• The chickenpox vaccine is typically given in early childhood to protect you from becoming infected with VZV.
  • The shingles vaccine is given from the age of 50 to prevents the reactivation of VZV.

These are similar to the two types of vaccines that have been proposed to protect against oral and genital herpes. One type aims to prevent the virus from infecting people who've never had it, while the other aims to protect against outbreaks in people who already have herpes.

The latter is especially important because once you are infected with a herpes virus, it stays in your body forever. The virus is not cleared but remains in a latent state where it can suddenly and sometimes inexplicably reactivate.

This is why the virus that causes chickenpox can suddenly reactivate during adulthood to cause shingles, or why oral or genital herpes outbreaks can recur.

Herpes Vaccine Priorities

Theoretically, it makes sense that a vaccine could work to prevent herpes outbreaks. After all, in many people, the immune system controls herpes infections so that they never have symptoms.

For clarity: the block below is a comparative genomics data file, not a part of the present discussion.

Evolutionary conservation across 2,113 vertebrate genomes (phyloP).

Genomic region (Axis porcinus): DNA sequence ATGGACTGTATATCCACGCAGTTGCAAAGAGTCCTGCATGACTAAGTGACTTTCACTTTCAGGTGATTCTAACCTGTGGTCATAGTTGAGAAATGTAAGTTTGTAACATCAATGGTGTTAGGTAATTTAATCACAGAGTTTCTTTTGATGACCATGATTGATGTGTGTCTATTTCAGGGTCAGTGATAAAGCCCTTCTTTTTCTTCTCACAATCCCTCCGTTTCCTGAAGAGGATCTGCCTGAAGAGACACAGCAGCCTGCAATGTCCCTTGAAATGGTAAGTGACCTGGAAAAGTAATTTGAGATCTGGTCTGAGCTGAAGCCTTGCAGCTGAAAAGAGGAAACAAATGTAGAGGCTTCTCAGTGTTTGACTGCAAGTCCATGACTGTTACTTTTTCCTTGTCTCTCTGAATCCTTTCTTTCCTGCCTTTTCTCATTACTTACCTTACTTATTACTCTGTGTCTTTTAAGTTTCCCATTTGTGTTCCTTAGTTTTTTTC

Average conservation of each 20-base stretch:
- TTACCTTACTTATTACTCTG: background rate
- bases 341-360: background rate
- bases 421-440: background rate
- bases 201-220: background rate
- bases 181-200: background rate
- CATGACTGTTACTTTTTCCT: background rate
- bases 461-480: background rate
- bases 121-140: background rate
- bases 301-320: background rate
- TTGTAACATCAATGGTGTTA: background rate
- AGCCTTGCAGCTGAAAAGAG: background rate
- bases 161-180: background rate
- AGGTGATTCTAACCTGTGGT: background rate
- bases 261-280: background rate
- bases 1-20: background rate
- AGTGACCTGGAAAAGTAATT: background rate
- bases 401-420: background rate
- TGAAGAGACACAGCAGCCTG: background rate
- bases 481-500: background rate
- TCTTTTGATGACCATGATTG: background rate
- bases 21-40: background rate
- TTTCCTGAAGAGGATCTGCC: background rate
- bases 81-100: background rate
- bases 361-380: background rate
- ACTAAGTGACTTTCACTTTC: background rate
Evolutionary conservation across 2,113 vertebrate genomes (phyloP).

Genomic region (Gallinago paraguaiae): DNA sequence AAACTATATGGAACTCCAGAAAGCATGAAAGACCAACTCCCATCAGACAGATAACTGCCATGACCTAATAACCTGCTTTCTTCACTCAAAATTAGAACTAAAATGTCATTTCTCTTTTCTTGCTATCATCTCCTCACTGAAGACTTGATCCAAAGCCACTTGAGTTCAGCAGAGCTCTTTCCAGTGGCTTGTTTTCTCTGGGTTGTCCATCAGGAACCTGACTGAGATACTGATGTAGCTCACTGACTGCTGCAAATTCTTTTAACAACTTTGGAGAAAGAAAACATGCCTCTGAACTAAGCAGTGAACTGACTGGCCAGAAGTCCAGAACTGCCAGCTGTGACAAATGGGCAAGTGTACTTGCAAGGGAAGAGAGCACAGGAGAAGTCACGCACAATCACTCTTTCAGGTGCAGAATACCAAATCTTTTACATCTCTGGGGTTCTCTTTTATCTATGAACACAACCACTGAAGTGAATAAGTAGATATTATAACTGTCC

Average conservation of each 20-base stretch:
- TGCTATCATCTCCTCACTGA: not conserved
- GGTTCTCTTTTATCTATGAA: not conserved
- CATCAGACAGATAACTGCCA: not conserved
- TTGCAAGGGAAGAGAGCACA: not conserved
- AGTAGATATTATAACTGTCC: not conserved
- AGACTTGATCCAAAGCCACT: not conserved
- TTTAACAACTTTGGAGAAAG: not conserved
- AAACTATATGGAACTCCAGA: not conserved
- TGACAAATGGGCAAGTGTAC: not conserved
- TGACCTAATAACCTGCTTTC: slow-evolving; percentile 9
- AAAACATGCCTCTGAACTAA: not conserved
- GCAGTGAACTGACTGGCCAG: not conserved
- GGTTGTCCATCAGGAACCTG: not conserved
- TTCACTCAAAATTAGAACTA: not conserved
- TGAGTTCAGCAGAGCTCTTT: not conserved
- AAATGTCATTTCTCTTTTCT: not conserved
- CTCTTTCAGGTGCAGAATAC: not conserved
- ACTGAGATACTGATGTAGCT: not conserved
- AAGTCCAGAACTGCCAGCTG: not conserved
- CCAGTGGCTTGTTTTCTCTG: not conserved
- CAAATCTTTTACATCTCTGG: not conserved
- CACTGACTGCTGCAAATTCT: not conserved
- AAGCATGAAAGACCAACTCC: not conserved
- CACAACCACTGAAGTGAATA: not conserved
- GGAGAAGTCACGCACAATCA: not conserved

This makes the virus a good target for a therapeutic vaccine—that is, one that treats rather than prevents disease. However, the herpes simplex viruses have proven to be difficult to control with vaccines.

In 2017, the World Health Organization (WHO) defined a series of priorities for developing a herpes vaccine:

  • Reduce the number of people who become infected with human immunodeficiency virus (HIV) because they have a herpes genital infection. (Genital sores increase the risk of HIV transmission.)